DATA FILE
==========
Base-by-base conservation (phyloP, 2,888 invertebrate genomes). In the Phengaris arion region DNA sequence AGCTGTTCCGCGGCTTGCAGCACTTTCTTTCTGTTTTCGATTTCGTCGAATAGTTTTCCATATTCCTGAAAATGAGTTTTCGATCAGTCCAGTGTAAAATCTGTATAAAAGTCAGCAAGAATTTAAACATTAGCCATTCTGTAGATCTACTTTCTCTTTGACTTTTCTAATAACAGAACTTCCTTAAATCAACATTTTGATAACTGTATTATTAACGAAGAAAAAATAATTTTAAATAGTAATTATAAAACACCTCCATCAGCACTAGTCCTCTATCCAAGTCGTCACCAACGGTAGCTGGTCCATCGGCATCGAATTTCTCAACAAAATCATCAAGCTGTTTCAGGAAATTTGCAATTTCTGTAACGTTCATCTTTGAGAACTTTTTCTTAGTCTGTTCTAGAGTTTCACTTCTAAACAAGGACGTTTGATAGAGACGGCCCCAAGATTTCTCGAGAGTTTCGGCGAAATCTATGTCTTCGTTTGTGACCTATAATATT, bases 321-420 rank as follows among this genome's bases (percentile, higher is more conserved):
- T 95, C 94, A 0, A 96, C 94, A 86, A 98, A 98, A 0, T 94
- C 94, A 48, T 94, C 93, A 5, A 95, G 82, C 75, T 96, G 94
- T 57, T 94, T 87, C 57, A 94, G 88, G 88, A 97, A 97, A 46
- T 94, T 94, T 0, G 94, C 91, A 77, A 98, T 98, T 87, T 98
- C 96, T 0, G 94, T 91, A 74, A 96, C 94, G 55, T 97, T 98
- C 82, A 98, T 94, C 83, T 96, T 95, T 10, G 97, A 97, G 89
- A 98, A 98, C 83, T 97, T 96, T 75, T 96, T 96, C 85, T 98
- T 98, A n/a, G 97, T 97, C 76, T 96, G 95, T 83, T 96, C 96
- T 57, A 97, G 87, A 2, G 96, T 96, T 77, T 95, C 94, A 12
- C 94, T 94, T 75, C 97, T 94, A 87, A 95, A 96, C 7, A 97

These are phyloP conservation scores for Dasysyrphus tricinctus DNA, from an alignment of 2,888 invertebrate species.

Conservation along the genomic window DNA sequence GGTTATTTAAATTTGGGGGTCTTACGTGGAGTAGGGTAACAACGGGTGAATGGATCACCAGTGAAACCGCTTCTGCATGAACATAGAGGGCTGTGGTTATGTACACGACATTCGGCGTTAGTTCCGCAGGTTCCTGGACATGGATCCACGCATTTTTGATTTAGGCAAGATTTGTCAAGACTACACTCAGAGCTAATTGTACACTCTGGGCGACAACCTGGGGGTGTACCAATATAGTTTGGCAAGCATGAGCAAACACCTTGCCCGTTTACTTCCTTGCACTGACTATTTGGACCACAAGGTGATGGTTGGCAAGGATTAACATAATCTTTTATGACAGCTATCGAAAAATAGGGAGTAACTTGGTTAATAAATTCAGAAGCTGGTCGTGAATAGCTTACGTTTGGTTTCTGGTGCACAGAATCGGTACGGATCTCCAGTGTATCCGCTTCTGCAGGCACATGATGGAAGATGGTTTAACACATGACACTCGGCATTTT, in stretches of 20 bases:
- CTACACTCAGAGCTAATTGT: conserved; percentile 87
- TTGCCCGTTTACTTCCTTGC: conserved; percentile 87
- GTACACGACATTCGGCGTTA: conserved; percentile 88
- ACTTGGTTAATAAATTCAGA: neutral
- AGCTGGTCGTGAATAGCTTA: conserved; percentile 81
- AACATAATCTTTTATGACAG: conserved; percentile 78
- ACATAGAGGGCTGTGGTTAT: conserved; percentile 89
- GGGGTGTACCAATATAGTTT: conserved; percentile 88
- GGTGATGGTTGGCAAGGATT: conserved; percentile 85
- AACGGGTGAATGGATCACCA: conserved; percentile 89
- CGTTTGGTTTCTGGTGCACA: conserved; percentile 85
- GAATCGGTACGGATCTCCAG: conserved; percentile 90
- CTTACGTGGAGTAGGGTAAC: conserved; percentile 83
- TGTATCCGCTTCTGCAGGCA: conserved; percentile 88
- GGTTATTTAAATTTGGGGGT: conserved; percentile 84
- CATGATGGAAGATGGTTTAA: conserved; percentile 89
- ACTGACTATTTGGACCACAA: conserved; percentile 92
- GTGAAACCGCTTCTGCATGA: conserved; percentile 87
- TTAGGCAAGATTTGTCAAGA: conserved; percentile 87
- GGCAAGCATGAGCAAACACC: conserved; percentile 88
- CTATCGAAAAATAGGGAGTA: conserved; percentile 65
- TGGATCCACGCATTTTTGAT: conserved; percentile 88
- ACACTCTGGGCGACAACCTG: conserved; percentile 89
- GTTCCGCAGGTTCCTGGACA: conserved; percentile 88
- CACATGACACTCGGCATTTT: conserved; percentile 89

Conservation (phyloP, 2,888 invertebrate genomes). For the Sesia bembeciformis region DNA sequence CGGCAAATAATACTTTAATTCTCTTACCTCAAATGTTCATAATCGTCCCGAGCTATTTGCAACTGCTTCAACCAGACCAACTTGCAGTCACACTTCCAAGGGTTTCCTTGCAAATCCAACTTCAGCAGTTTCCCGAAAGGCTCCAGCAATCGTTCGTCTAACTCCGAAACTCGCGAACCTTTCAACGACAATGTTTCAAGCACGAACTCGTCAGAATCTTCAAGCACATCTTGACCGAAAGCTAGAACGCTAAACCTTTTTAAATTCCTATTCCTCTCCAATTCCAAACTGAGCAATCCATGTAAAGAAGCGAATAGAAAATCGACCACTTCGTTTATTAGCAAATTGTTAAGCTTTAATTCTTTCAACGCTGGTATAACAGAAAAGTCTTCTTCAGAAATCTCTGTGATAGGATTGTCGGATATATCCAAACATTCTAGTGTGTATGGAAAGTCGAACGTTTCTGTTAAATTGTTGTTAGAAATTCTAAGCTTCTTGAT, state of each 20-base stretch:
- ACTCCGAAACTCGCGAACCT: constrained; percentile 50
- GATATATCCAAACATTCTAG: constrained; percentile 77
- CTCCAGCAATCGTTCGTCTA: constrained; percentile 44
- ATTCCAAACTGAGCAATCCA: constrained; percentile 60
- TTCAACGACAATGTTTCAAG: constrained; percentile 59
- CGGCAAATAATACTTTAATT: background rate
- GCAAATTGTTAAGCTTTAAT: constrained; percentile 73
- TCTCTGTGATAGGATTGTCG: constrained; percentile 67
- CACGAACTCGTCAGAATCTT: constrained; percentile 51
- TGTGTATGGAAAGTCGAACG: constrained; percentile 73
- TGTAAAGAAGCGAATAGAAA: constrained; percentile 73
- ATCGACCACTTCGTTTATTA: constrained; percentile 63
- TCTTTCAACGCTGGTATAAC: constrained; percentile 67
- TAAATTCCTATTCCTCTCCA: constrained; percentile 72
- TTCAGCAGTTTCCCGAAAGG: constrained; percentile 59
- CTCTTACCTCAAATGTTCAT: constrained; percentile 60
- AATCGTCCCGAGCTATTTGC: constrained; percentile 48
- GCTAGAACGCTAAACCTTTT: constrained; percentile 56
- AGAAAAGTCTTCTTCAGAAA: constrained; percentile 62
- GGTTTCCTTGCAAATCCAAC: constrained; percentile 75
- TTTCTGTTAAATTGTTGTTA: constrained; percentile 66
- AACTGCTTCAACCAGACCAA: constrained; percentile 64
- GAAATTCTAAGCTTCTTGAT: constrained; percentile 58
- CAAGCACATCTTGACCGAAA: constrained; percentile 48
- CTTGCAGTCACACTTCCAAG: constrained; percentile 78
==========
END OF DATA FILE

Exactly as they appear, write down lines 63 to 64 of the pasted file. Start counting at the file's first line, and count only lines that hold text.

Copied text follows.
- CAAGCACATCTTGACCGAAA: constrained; percentile 48
- CTTGCAGTCACACTTCCAAG: constrained; percentile 78